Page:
A friend of mine, Samantha Braithwaite, just returned to South Africa from an adventure in many parts of the world. The last stretch spending time with the Grameen Bank in Bangladesh. Her final update of her trip arrived this morning via e-mail. I asked her for permission to post it, as I think those interested in this space will enjoy some of her experience.

So I’m in Dubai, where it all started and bound finally for home. The last 18 months or so seem like a lifetime away in this plastic bubble. After returning home briefly in July to renew visa and review fractured hand (don’t ask), I headed back to good old Dhaka for Grameen Bank training and to wrap a few things up at the office. I’m not very good at goodbyes so maybe it was just a way of prolonging them.

Grameen Training
The training with Grameen was beyond any expectation. It was a fascinating privilege to see this amazing work in action. I went with a few doubts, but they did not survive long. The work of Grameen Bank is sincere and totally and completely dedicated to its clients – the 8 million borrowers it serves, 97% of whom are women. I spent only 10 days in the field with fellow trainees, as we traveled 5 hours north of congested Dhaka into the villages, where you can literally hear your body breathing a sigh of relief.

Grameen Bank is divided into 40 zonal offices, 270 area offices, 2564 branch offices serving approximately 147 000 centres, all administered from head office in Dhaka. But to learn about Grameen Bank you need to travel far from the corridors of its hallowed headquarters. You will not find the true essence of Grameen Bank there. You find its true meaning in the glistening eyes of a borrower as she takes her first loan or feel its work in the spirit of the villages you visit. Grameen Bank headquarters is the heart of the operation; but to really live the Grameen model you need to be at the hands and feet of the work and this is in the village. Grameen actually means village because the village structure is central to everything it does.

We stayed at the Durgapur Branch in the Rajshahi District. The branch was 20 years old, established on February 6 1990. This branch office had 4507 active members and served 81 villages.

We had amazing days where we would have ‘class’ amidst the busyness of branch operations. Our branch manager was very patient and would answer our barrage of questions; never an easy task through an equally patient translator. Every day we would visit centre meetings where 60 – 80 women would gather once a week to pay installments and discuss future loan plans. Every village followed our every move. Within minutes of arriving at a meeting we’d look up to see almost the whole village assembled outside, peaking through windows. The hospitality in every office that we visited was overwhelming, as we were plied with bananas, biscuits and tea. We were very lucky to meet and spend a considerable amount of time learning from the manager of our zone, Mr. Salam. His was best zone of the Western Region and you could see why. He would spend 90% of his time on the road between branch and area offices; talking to his staff and meeting with borrower’s at their houses. He was a superb leader and knew Grameen backwards. We spent many hours talking about his time replicating Grameen in Haiti.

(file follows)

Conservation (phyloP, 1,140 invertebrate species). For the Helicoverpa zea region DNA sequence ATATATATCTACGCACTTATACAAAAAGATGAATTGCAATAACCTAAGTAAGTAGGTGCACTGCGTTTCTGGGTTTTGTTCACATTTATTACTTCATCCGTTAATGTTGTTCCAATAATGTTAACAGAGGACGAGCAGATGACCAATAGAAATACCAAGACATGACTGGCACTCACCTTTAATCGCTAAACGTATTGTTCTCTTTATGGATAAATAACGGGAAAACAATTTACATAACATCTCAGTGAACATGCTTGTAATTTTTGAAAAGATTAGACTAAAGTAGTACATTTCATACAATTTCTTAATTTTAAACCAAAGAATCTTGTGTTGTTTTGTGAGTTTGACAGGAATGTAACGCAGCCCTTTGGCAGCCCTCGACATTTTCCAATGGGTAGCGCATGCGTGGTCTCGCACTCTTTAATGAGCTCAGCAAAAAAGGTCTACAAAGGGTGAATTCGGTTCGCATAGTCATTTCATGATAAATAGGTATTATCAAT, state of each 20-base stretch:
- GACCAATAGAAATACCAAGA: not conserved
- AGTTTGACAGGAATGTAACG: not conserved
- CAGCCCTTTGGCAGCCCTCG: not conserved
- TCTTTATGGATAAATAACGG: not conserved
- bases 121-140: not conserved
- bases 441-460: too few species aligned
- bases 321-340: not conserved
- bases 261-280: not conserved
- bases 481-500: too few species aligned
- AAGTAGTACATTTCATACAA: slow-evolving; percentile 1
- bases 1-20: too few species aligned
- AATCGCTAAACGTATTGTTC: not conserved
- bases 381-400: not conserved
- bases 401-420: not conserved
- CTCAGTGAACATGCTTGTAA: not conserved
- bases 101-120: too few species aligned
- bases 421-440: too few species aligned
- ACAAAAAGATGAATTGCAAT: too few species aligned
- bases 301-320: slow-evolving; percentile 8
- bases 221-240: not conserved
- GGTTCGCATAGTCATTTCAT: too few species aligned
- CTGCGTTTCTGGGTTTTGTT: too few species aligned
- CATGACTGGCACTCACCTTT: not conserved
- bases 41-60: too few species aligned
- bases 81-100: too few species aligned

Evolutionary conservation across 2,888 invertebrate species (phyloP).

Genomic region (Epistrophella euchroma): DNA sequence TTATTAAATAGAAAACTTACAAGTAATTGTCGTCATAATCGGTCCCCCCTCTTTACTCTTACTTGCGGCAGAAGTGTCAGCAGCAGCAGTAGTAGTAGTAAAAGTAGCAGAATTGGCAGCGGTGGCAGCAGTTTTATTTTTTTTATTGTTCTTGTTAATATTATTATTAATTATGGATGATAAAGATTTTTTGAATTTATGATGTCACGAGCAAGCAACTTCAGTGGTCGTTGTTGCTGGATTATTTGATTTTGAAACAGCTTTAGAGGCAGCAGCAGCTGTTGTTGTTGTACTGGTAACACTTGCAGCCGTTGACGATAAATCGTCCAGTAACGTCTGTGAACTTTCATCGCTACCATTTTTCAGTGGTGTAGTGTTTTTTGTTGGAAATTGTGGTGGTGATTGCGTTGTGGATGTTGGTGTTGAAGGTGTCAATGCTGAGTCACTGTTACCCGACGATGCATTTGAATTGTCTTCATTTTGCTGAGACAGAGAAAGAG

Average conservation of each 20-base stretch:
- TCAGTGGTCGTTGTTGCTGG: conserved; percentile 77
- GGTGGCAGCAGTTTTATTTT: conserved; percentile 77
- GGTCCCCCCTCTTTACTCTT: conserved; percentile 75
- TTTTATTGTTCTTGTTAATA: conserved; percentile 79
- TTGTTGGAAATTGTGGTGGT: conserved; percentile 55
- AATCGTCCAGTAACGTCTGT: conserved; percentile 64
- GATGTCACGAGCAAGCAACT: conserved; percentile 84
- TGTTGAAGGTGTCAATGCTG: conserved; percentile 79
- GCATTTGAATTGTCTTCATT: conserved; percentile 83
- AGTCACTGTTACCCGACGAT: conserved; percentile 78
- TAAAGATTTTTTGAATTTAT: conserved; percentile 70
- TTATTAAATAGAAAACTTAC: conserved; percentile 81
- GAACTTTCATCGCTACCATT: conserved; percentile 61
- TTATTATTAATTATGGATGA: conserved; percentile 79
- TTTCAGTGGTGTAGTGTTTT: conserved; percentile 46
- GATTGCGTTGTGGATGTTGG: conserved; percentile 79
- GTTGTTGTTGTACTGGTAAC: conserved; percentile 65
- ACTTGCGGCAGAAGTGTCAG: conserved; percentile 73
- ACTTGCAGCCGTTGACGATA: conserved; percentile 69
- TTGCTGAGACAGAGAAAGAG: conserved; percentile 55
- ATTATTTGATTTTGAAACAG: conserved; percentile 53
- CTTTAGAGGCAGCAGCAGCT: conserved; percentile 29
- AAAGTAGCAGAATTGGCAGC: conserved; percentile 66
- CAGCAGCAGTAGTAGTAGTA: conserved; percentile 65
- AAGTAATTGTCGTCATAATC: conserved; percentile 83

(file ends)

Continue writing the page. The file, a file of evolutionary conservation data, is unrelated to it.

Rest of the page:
I did not want to leave the village. We would ask borrowers how often they went through to Dhaka and they would laugh and ask why they needed to go there. The village was, however, unbearably hot. It reminded me of my time spent on the India-Nepali border the same time last year. The heat was not helped by the total of 3 hours electricity each day. My heart would sink as the fans whirred to a stop. As the group’s only female I luckily had my own room and bathroom – the guys passed up on my numerous requests to be fanned like Cleopatra.

Back in Dhaka the fun continued with farewells, birthdays and iftar dinners. Friends were amazing and I wondered how I would ever leave people like this behind, let alone have made such great friends so fast in the first place. So it was a very heavy heart that I left Bangladesh. It’s not an easy place to live by any stretch of the expat imagination, but it certainly makes for an bucketful of unforgettable memories.

Coming home
The past few months still seem like a very vivid dream. Although I do tend to hit the snooze button often, I can assure you that I am waking from this one and coming home. It’s certainly been an adventurous 3 years since I left SA soil. And I CERTAINLY never imagined my road-trip would look like this when I hit the global highway. It’s been an insanely enriching experience and one that has changed me in more ways than I can begin to comprehend, let alone explain. It’s very exciting to be exploring all the fantastic opportunities that are unfolding back in SA.

Thank you
So if you are reading this as someone who I have met along the way then thank you again. Thank you for the advice, the laughs, the meals with your families, the many nights around dinner tables solving the world’s problems with the help of a bottle of wine or four, the ear to vent to after a frustrating day of traffic and for just generally making it all fun. Thanks most of all for the incredible example of truly serving out your passion for the inspiring work that you do everyday, most often in very trying circumstances. Your conviction and endurance is a testimony to all of us.

So this week I set sail back home. I plan to be based in JHB and well, we’ll see what happens next. If you’re interested in microfinance in SA check out The Phakamani Foundation (www.phakamanifoundation.org). If you want to know more about Professor Yunus and the new global movement of social business then drop me a line. Hope all is well on all of your fronts.

Thanks for traveling with me.

Oh – and read “Half the Sky” by Nicholas D. Kristof and Sheryl WuDunn.



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